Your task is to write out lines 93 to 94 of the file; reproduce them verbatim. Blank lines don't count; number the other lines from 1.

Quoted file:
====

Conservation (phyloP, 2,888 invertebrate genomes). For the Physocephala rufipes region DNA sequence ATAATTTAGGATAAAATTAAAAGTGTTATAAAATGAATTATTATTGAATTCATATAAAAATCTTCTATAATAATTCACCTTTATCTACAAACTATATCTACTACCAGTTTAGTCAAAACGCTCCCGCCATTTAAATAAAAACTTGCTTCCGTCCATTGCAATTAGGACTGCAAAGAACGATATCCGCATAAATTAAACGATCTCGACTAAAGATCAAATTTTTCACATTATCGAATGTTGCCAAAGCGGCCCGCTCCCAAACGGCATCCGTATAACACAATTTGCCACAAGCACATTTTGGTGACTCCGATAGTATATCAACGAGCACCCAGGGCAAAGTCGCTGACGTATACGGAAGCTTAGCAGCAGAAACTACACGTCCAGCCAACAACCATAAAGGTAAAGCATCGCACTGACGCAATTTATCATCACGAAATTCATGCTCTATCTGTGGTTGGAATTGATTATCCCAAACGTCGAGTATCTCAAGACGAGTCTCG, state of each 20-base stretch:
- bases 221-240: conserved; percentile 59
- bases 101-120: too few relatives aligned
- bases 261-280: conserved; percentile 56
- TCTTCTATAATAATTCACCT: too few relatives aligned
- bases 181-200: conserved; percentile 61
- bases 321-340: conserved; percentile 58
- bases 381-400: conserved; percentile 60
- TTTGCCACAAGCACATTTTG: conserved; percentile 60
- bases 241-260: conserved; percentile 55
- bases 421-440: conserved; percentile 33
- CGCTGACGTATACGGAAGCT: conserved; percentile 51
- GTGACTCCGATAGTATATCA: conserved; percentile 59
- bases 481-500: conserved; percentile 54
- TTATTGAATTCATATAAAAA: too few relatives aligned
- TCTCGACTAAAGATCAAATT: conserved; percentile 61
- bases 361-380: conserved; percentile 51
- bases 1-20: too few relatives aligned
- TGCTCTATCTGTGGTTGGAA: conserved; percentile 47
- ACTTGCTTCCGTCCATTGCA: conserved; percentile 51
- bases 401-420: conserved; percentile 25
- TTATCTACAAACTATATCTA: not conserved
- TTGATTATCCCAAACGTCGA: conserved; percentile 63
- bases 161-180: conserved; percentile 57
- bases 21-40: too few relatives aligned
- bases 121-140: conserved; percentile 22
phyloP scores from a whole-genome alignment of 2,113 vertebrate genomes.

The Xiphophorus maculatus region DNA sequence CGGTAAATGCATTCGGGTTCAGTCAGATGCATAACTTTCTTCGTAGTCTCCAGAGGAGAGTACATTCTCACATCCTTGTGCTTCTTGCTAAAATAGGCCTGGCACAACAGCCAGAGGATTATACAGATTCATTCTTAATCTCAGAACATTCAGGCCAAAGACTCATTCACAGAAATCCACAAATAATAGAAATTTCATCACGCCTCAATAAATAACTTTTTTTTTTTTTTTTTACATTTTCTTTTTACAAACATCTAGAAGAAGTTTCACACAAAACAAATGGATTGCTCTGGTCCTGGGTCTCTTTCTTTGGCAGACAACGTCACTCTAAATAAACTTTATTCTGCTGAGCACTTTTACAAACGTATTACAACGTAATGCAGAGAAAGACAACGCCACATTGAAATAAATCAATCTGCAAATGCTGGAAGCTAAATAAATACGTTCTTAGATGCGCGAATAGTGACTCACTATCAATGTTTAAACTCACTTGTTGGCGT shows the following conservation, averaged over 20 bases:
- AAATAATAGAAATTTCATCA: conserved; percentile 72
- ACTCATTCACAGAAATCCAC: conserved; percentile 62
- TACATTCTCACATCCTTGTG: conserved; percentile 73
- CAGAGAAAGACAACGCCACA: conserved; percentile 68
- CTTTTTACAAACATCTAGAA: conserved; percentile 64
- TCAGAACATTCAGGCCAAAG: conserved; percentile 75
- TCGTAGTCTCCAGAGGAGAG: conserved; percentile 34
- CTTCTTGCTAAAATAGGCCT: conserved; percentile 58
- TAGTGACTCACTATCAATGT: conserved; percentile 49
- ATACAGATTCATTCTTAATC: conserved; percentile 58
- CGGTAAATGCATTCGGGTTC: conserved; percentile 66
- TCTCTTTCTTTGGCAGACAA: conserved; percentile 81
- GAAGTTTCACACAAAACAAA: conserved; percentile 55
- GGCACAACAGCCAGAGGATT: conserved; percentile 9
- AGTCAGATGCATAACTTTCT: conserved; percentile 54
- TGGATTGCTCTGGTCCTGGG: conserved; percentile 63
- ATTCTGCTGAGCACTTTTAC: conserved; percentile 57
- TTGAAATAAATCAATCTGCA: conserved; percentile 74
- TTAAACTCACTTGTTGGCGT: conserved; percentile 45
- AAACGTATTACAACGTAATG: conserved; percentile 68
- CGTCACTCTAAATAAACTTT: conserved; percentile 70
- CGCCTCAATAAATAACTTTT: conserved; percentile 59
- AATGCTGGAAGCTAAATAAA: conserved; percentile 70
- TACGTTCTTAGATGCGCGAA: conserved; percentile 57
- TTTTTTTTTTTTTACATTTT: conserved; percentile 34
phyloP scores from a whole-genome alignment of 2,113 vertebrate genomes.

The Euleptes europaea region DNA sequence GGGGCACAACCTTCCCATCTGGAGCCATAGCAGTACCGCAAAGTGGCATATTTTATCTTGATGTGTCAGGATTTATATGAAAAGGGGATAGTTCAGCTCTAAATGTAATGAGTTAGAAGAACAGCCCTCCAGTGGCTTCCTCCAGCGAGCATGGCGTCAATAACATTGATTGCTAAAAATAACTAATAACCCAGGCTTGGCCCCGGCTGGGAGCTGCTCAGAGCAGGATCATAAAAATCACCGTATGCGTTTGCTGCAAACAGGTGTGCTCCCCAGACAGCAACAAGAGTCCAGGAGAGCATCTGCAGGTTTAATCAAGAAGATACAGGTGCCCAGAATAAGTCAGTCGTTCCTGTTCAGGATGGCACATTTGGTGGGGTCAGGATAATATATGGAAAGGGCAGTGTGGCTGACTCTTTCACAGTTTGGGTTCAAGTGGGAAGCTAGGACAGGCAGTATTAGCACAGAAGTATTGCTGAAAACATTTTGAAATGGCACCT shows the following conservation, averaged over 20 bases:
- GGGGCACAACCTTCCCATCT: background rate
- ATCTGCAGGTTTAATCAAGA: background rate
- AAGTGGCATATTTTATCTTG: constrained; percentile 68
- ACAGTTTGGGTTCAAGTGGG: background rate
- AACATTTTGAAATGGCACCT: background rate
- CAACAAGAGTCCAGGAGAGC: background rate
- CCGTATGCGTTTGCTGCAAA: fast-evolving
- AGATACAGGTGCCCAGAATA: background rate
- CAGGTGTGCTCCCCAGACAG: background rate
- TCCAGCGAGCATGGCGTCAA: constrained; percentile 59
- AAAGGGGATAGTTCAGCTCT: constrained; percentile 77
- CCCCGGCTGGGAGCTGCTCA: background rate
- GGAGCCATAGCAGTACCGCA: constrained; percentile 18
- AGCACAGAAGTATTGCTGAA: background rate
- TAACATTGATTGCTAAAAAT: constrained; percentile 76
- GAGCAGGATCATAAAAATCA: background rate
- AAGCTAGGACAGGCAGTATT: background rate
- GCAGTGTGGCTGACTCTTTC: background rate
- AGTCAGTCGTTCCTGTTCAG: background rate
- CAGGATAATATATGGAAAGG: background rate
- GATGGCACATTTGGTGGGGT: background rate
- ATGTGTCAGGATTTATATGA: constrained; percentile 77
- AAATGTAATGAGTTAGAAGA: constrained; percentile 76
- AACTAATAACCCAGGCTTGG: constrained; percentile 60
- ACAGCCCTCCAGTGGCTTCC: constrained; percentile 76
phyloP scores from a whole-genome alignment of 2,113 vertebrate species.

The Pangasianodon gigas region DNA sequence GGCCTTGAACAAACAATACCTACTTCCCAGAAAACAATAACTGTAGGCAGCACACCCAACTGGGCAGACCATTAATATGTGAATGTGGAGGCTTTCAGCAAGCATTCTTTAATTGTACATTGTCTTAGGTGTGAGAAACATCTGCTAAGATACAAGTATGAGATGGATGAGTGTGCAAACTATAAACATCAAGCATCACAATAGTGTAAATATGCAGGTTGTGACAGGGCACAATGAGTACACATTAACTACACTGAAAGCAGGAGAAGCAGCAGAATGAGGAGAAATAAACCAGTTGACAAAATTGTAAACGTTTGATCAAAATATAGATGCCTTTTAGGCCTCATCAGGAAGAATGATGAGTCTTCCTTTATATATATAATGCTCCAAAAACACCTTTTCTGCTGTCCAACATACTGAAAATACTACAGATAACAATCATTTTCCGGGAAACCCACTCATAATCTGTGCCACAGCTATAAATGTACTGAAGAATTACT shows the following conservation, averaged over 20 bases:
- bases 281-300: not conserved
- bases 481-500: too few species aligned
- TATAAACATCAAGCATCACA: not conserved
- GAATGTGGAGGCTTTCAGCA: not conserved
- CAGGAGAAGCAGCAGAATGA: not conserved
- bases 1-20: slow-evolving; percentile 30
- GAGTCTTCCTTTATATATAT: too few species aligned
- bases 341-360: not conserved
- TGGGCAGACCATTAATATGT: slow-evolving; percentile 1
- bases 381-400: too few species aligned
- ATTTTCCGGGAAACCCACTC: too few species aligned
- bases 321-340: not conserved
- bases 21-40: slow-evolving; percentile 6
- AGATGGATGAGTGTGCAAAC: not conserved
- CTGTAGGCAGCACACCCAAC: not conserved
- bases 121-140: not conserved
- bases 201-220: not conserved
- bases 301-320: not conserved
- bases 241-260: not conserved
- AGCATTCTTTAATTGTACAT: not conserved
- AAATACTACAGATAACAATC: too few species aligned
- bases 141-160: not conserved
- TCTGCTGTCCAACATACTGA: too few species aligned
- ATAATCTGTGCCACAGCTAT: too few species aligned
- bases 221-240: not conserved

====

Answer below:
- ATTTTCCGGGAAACCCACTC: too few species aligned
- bases 321-340: not conserved